The OM-D E-M5 Mark II is Olympus’s full-featured update to the original mirrorless Micro 4/3 OM-D E-M5 and is the predecessor to the Olympus OM-D E-M5 Mark III. Key features include:
What’s New. This generational update sees a refined button layout with more customization options than its predecessor, improved five-axis image stabilization, pro-grade video features, and the much talked-about high-res 40MP mode.
16MP Live MOS Sensor. This 4/3 sensor uses the TruePic VII Image Processor to reduce noise levels across the normal ISO 200-3200 range. Additionally, the processor has been tweaked for excellent continuous shooting performance, reaching 10 fps (with a fixed focus point) or 5 fps (with autofocus).
Five-Axis VCM Image Stabilization. The original E-M5 was the first Olympus camera to feature their now-renowned five-axis in-camera stabilization, and the EM5 II builds on it. This new system offers up to five stops of correction, with greatly improved performance during video recording. There’s also that little high-res mode…
40MP Multi-Exposure Mode. This camera uses its image-stabilization system to essentially shoot eight images over the span of one second and then combines these images into a single 40MP image. Since your photo’s composited from multiple images, any movement will mess it up, so both you and your subject will need to be completely still. In other words, use a tripod and don’t try to shoot your two-year-old.
Improved Video Performance. We won’t say that previous-generation Olympus cameras were bad at video, but they weren’t great. The E-M5 II steps up its video performance with full HD 1080/60p/51 Mbps using IPB compression and 1080/30p/77 Mbps using All-I compression. Additionally, there’s now true focus peaking, uncompressed HDMI output, a mic input socket, and timecode options for filmmakers. And don’t forget that the five-axis stabilization has been optimized for video!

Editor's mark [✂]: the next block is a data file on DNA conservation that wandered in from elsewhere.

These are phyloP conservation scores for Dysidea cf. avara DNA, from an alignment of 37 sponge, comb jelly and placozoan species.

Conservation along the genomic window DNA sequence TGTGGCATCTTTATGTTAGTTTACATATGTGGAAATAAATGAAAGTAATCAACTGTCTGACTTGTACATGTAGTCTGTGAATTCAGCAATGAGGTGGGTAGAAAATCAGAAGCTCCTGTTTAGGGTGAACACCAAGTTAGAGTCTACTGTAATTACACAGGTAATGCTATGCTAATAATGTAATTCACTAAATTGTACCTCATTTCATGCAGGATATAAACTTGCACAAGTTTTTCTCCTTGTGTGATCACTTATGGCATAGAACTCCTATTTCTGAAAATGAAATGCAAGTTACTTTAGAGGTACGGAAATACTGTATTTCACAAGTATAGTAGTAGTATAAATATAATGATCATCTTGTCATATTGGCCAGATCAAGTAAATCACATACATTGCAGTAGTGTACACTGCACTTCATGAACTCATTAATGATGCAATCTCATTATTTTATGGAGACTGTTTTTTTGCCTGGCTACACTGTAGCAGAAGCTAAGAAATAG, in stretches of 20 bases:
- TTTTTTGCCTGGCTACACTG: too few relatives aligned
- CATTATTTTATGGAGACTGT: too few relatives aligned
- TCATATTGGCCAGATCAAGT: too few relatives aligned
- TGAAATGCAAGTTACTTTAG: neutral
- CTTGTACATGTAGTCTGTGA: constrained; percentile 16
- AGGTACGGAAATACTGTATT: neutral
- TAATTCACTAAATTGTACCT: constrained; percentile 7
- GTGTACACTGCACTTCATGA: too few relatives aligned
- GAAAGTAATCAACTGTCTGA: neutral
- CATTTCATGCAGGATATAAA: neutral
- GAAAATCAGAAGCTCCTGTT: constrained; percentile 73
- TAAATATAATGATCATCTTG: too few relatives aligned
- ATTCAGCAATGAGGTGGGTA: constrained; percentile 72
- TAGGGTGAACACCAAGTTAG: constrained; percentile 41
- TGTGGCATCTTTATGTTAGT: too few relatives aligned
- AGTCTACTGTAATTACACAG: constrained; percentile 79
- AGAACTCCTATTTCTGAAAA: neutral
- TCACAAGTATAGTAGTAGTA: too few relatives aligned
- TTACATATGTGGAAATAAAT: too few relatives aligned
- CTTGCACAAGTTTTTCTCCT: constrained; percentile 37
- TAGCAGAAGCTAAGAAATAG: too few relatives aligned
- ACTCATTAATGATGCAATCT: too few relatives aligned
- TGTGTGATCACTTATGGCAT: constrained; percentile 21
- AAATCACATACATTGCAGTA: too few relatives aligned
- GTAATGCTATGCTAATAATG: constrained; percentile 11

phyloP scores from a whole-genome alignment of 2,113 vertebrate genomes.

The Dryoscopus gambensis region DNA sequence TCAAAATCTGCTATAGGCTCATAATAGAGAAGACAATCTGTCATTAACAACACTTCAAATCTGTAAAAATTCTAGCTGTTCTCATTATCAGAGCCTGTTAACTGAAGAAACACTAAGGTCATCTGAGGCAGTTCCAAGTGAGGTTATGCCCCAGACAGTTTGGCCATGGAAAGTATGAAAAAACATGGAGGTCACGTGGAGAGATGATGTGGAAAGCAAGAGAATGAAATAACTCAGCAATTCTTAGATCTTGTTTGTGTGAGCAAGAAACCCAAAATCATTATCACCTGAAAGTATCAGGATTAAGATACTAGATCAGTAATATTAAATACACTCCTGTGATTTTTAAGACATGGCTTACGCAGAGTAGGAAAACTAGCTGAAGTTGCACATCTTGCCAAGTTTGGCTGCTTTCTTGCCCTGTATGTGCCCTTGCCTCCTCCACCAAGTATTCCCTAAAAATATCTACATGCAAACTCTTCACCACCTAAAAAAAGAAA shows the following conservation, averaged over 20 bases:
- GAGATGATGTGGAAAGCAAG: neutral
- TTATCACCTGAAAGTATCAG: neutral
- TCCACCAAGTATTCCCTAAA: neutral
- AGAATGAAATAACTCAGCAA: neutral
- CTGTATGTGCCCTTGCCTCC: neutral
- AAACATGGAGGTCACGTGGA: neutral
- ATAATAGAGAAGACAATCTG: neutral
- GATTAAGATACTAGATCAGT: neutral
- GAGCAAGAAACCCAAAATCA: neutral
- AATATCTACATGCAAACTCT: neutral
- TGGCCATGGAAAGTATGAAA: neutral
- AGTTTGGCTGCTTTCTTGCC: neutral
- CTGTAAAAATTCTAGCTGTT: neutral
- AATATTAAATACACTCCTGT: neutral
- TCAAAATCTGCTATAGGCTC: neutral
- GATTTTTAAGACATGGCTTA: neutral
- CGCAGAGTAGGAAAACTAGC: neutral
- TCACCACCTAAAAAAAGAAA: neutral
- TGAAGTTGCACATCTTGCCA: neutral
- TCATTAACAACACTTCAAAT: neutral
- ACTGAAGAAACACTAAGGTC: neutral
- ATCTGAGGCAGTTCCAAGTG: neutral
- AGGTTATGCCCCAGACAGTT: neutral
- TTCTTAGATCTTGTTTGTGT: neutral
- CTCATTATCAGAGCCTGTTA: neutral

Viewing Methods. The E-M5 II employs the fantastic 2,360k-dot electronic viewfinder from the flagship E-M1, meaning that you get 1.48x magnification with 100% coverage. If you’re shooting from a tripod or arm’s reach, the swap to a fully articulating 3.0" touchscreen rear LCD is sure to make you happy. While the tilting rear LCDs in all of the previous OM-D cameras were decent, they just don’t compare to an articulating version.
Build and Ergonomics. The weather-sealed, magnesium-alloy body makes this camera a workhorse for all types of shooting. Button and dial placement has been refined, providing a more comfortable layout with even more customization than the E-M5. The E-M5 II’s physical size is quite similar to its predecessor’s, with the removal of the accessory port causing a slight height reduction. It’s not a major advertised feature, but the included accessory flash has been substantially improved, and now features a bounceable/rotating head.
Other Notable Features. The built-in Wi-Fi from the E-M1/E-M10 has made its way to the E-M5 II, allowing wireless image transfer and camera control via smartphones and computers. There’s a silent electronic shutter mode that enables a 1/16,000 sec. maximum shutter speed when engaged (1/8,000 sec. normally). The camera still records images and video to SD memory cards, but the battery life sees a slight dip to 310 shots per charge using the same BLN-1 model.